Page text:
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A Place Called Surrender

  • reviewed by Russ Breimeier Copyright Christianity Today International
  • 2003 1 Aug
A Place Called Surrender
Sounds like … the modern pop/rock worship of Charlie Hall, Chris Tomlin, and the Passion albums.At a glance … though Lubben doesn't quite distinguish himself from a host of similar sounding worship artists, it speaks well of his heart and abilities to release an album of the same caliber.

Dave Lubben deserves some recognition as an artist who abandoned the pursuit of rock stardom to become a worship leader. His life took on more meaning when he stopped pursuing God his own way and letting the Lord lead instead. Lubben, 27, now lives with his wife and four children in Portland, Oregon, where he's worship pastor at Meadow Springs Community Church. He also tours the world on occasion.

A Place Called Surrender is Lubben's first with Integrity's Vertical imprint, though it is essentially a live version of Surrender, his 2002 debut released through Butterfly Distribution. You'll prefer the original if you enjoy studio programmed pop, and this newer release if you appreciate the energy of a live worship experience. A Place Called Surrender was recorded in March 2003 at Lubben's former home church, Bethel Evangelical Free Church in Fargo, North Dakota. (As it turned out, it would be the last public worship experience for speaker Dan Roelofs, Lubben's friend and mentor, who gave a 10-minute testimony that night. Two weeks later, Roelofs lost a long battle with cancer and went home to heaven.)

Lubben's style is the same modern worship you'd expect of Charlie Hall and Chris Tomlin, or Lincoln Brewster with less stunning guitar licks. The similarity to Hall and Tomlin might be explained in part by the presence of Nathan Nockels (Watermark, the Passion albums), who produced and played keyboards here; his wife Christy also lends her vocal harmonies to several tracks. Additionally, Out of the Grey's Scott Denté lends his acoustic guitar skills.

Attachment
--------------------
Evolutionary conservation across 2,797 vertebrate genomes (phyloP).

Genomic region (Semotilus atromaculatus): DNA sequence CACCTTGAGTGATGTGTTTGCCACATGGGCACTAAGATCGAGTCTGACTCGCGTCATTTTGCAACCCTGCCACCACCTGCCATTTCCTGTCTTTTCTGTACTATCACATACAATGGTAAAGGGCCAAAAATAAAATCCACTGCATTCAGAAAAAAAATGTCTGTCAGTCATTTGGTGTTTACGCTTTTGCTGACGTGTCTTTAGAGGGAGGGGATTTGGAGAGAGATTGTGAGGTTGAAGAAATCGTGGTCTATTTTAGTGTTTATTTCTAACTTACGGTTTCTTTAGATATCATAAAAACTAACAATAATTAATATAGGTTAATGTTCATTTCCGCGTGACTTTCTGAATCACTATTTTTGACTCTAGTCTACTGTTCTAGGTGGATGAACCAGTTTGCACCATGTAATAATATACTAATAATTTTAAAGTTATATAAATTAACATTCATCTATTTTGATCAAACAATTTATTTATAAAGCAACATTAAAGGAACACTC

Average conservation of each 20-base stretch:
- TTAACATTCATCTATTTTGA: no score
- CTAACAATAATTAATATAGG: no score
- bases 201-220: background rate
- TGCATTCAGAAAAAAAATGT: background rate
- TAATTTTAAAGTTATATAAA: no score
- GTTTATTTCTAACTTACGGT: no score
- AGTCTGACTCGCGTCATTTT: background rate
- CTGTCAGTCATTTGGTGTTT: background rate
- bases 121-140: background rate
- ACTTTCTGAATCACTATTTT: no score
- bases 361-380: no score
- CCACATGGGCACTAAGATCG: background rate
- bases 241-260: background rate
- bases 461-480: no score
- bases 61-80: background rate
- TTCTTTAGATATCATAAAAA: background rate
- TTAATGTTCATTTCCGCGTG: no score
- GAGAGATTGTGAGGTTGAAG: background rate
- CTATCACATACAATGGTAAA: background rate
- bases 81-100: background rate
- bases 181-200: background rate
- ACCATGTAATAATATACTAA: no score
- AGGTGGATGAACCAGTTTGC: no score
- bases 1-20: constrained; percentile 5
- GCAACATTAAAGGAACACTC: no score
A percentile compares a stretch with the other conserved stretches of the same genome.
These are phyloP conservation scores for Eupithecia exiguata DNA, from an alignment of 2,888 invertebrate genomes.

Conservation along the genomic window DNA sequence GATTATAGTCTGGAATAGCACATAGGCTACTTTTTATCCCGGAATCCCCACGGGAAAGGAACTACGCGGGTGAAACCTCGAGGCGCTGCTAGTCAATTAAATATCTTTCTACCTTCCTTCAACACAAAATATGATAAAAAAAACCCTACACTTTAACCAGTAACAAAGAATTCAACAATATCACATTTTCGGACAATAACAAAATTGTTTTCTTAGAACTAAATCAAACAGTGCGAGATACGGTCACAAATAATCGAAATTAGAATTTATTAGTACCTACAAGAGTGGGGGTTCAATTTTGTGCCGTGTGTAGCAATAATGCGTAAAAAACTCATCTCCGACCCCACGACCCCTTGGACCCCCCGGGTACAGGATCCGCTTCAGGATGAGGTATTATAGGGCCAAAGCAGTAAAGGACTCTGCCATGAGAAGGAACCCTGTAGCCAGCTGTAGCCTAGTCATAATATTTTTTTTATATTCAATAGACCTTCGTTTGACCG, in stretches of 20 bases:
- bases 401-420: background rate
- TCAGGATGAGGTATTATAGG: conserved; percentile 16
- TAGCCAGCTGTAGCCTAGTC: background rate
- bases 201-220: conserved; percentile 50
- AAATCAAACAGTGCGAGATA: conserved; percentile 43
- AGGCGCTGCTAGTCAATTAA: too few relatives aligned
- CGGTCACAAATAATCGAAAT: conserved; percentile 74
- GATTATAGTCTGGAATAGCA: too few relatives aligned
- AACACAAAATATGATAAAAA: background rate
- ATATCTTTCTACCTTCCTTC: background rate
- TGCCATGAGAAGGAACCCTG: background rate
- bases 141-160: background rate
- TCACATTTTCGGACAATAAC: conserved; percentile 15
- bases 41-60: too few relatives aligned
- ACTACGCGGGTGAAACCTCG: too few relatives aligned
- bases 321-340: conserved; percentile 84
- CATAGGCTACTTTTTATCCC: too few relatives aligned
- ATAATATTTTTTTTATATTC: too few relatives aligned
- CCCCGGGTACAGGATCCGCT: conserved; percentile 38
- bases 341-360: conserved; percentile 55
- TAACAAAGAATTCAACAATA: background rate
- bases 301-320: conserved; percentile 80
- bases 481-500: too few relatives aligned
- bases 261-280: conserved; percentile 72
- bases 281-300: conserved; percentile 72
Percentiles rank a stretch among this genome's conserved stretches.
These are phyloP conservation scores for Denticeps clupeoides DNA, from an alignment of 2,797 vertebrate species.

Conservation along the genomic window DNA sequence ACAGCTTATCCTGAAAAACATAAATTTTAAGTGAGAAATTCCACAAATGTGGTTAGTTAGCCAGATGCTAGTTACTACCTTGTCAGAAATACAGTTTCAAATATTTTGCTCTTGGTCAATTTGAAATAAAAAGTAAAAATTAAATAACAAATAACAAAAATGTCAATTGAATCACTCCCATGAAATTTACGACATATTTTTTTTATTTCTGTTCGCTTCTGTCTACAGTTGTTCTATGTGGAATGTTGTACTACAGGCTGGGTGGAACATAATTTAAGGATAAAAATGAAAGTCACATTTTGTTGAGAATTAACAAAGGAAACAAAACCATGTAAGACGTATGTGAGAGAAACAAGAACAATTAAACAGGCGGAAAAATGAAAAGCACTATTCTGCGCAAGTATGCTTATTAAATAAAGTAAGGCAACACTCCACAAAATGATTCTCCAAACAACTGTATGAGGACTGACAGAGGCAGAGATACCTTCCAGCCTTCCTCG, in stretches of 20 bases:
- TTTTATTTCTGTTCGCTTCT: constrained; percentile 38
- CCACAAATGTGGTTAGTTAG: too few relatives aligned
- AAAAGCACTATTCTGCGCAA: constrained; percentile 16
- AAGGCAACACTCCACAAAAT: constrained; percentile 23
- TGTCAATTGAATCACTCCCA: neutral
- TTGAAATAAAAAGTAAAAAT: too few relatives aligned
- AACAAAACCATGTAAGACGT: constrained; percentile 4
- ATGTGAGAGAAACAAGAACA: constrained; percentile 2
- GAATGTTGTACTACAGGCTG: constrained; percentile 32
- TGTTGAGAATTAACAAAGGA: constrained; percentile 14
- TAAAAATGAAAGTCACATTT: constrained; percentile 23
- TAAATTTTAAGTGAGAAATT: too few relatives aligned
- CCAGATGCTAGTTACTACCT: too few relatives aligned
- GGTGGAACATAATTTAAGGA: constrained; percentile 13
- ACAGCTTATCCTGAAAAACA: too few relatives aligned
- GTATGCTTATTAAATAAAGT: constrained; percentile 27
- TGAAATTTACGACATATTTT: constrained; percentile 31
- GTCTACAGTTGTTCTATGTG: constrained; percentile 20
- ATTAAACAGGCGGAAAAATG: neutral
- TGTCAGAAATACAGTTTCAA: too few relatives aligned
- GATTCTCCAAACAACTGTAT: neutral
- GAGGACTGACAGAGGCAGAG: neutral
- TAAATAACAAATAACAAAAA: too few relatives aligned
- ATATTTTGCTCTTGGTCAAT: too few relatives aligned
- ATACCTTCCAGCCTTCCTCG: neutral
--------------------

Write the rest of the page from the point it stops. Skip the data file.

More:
Music seems to be more Lubben's strong point than words, which is not to say that he writes poor worship lyrics. He writes typical praise and worship, writing around familiar phrases like "I surrender to You," "We praise You," and "You reign." His songwriting lacks poetry and originality, but he makes it work with energetic delivery and an enjoyable sound. As such, the gentle "Speak to Me" is short on lyrics, but its gorgeous melody helps it take root—much like the hugely popular "Breathe."

"You Are the One" offers more of the familiar worship sentiments, but Lubben pairs it to a strong melody and feel reminiscent of Chris Tomlin's "Famous One." And while "We Need You" is a bit simplistic, the familiar U2-influenced rock sound is still catchy and Lubben's vocals soar toward the end. Plus, there's no denying the truth behind a lyric like, "We don't need a world of treasures/for Heaven is our home/We don't need empty pleasures/All we need is You alone."

This album also slips a little because of homogenous sound, though if you love one song, you're bound to enjoy them all. For example, "Lord Most High" and "Surrender" are rousing rockers, but they have nearly the same feel—and they're paired together as the opening two tracks. Stronger highlights include the melodic rockers "King of Nations" and "Save Us." The disc closes with the extremely infectious worship anthem "You Reign," very similar in style to Lincoln Brewster and shifting effortlessly into a verse of "Crown Him with Many Crowns."

A Place Called Surrender doesn't really offer anything you haven't heard before, and Lubben doesn't quite distinguish himself from a growing list of similar sounding worship artists. Still, it does speak well of his heart and abilities to release an album of the same caliber on the first try, and it's well worth checking into if you're a strong fan of Charlie Hall, Chris Tomlin, and the Passion albums. Perhaps this talented musician, songwriter, and worship leader will become more distinctive with future releases.